Would you happen to know of any small size USB or Bluetooth projectors that I could attach to the laptop to project the image? The problem with a portable monitor is that it would technically be illegal since it would obstruct the driver's view in operating the vehicle, as well as pretty unsafe when on the trails as every square inch of the trails can hold a hazard. By projecting an image onto the windshield, much in the way that it would be otherwise projected onto a white screen would allow that image to be visible on the windshield but with a degree of transparency when viewing through the windshield so as to allow for the safe operation of the vehicle.
Predicated upon this information it is probable that a small footprint USB projector in addition to the laptop screen is probably what I would need to accomplish the objective. I don't know of any such projectors, the one that I use in our facility is too large to be utilized within the 4x4, so I am hopeful that there may be some suggestions for this type of device out there.
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hang-the-9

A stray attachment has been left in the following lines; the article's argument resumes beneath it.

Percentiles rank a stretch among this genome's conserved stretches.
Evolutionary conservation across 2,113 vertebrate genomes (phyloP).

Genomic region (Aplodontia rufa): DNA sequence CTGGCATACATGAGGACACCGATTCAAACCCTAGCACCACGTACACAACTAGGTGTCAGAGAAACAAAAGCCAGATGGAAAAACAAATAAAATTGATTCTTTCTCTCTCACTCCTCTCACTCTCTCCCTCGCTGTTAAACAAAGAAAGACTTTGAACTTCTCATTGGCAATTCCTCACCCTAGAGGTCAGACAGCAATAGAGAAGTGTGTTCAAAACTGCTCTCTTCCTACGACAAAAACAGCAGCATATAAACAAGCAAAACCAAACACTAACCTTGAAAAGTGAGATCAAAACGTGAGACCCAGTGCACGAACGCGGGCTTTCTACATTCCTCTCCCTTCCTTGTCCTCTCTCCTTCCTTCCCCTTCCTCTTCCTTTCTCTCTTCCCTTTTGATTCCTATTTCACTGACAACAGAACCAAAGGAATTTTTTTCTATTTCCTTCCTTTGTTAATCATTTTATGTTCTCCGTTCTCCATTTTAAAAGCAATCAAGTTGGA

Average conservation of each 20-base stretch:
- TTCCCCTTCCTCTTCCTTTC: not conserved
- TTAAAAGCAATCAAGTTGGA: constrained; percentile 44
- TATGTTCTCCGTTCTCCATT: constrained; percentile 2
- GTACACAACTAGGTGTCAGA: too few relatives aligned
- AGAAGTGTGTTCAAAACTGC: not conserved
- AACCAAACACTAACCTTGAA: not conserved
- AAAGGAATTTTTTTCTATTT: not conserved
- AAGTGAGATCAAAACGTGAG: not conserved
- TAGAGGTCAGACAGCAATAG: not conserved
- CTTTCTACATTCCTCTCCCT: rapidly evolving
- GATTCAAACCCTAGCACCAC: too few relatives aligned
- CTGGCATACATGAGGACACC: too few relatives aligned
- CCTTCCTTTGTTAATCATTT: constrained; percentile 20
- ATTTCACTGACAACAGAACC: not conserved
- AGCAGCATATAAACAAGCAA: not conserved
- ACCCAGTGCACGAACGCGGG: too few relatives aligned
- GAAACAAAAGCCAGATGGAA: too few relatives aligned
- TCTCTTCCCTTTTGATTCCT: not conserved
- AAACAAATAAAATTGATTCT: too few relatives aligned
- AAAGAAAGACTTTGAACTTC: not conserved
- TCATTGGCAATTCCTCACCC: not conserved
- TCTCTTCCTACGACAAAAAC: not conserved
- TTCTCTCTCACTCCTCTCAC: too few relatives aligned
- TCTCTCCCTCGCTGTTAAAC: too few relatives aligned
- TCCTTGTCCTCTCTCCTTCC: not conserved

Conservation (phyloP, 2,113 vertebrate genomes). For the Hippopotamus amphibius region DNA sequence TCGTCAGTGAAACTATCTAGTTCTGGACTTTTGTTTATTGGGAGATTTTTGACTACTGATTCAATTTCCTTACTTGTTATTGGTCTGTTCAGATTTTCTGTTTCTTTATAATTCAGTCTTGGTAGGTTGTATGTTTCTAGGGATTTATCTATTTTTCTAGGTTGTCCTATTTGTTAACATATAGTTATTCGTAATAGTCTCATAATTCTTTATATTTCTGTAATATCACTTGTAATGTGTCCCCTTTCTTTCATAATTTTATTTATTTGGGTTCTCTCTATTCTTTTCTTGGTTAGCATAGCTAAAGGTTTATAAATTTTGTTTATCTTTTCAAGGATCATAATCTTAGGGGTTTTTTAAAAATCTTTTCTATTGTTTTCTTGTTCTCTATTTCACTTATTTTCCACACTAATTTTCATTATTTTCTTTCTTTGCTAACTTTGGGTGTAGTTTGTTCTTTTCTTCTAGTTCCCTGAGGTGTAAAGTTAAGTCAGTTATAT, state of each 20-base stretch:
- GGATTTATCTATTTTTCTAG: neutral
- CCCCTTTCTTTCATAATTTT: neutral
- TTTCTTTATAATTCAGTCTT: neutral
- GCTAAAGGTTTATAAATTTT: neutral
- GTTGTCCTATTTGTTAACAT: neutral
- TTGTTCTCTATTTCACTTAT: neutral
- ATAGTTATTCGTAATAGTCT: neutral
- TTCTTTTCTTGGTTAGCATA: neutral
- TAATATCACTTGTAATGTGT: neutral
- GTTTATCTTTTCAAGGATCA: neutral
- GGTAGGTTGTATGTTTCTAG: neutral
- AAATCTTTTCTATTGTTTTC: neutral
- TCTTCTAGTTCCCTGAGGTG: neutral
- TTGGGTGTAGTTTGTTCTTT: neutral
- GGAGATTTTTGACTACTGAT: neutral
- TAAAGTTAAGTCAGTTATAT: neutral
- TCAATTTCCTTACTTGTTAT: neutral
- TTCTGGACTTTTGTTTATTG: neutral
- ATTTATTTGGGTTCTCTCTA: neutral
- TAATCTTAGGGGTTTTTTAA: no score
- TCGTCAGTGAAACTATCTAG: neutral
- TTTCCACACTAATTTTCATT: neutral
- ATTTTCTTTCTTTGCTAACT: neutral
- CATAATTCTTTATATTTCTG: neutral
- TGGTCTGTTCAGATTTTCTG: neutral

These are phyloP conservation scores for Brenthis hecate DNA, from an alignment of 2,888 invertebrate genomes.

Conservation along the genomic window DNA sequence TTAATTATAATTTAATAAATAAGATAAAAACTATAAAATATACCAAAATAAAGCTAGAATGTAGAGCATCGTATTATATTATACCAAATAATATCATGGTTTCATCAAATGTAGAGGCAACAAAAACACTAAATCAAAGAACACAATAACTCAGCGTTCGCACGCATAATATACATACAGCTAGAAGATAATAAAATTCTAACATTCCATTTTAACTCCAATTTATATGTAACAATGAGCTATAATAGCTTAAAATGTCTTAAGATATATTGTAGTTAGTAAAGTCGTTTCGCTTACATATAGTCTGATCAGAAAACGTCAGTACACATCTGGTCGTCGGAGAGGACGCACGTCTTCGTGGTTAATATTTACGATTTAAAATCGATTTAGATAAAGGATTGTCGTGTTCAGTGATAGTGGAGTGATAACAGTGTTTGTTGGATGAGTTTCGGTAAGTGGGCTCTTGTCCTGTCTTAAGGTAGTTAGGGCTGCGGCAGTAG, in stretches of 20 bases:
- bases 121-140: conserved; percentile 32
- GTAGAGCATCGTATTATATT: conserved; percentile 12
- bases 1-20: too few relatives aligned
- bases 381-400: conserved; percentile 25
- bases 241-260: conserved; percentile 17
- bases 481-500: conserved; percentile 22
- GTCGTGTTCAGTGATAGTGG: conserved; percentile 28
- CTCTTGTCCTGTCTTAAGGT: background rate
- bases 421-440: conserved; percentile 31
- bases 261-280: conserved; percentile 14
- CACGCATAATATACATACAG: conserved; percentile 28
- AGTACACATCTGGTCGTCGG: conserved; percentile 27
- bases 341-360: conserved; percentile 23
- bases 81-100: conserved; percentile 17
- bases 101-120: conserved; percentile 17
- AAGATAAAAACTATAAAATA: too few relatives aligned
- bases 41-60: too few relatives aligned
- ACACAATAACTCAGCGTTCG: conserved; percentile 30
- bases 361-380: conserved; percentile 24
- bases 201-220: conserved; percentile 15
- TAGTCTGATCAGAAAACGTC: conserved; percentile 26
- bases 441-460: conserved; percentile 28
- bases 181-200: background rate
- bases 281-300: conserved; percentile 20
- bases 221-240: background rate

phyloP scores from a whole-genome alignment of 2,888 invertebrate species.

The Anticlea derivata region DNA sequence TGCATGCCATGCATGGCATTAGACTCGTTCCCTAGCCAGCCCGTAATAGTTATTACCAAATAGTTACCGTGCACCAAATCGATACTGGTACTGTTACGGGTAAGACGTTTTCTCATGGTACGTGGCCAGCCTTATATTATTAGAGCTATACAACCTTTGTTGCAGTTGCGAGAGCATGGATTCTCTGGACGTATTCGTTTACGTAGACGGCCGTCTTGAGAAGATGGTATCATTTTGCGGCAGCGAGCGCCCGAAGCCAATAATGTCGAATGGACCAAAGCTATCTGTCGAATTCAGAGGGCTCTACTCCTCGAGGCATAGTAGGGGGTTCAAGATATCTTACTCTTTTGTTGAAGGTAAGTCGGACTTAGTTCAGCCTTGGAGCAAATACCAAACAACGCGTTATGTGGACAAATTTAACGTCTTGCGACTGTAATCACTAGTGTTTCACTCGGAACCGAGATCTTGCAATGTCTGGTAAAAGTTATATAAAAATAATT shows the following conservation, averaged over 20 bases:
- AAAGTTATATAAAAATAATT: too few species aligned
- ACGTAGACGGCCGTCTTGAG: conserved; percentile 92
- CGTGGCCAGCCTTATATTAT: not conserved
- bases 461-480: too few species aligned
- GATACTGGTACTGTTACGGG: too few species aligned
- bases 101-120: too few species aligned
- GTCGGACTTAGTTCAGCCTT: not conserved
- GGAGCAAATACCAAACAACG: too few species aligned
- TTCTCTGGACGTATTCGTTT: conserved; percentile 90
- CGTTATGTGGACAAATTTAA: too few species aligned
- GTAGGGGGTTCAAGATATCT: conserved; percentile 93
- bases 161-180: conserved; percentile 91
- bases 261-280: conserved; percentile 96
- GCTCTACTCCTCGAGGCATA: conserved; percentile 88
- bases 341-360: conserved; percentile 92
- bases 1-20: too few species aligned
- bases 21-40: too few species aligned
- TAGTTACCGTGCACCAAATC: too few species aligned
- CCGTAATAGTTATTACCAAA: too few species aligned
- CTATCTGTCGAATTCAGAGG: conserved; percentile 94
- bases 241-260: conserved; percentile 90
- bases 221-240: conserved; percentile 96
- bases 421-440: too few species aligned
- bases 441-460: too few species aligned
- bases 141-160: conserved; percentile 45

Titan
Moderator
Projecting a full size image on the windshield would in no way be safe. And using a projector on a windshield there is no way to really see how well the image would end up. Heads up displays are projected in a very small area with simple digits that have lots of empty areas, not a map going across the windshield. Projector would be connected with a video cable not with USB or bluetooth. I thought you would use this for when the vehicle was stopped and you are going over the map.

There are plenty of small projectors you can take a look at, many cheap Chinese things mostly done as toys then anything else. https://www.google.com/search?q=portable+projector&oq=portable+projec&aqs=chrome.0.0i433l2j69i57j0l5.3688j0j4&sourceid=chrome&ie=UTF-8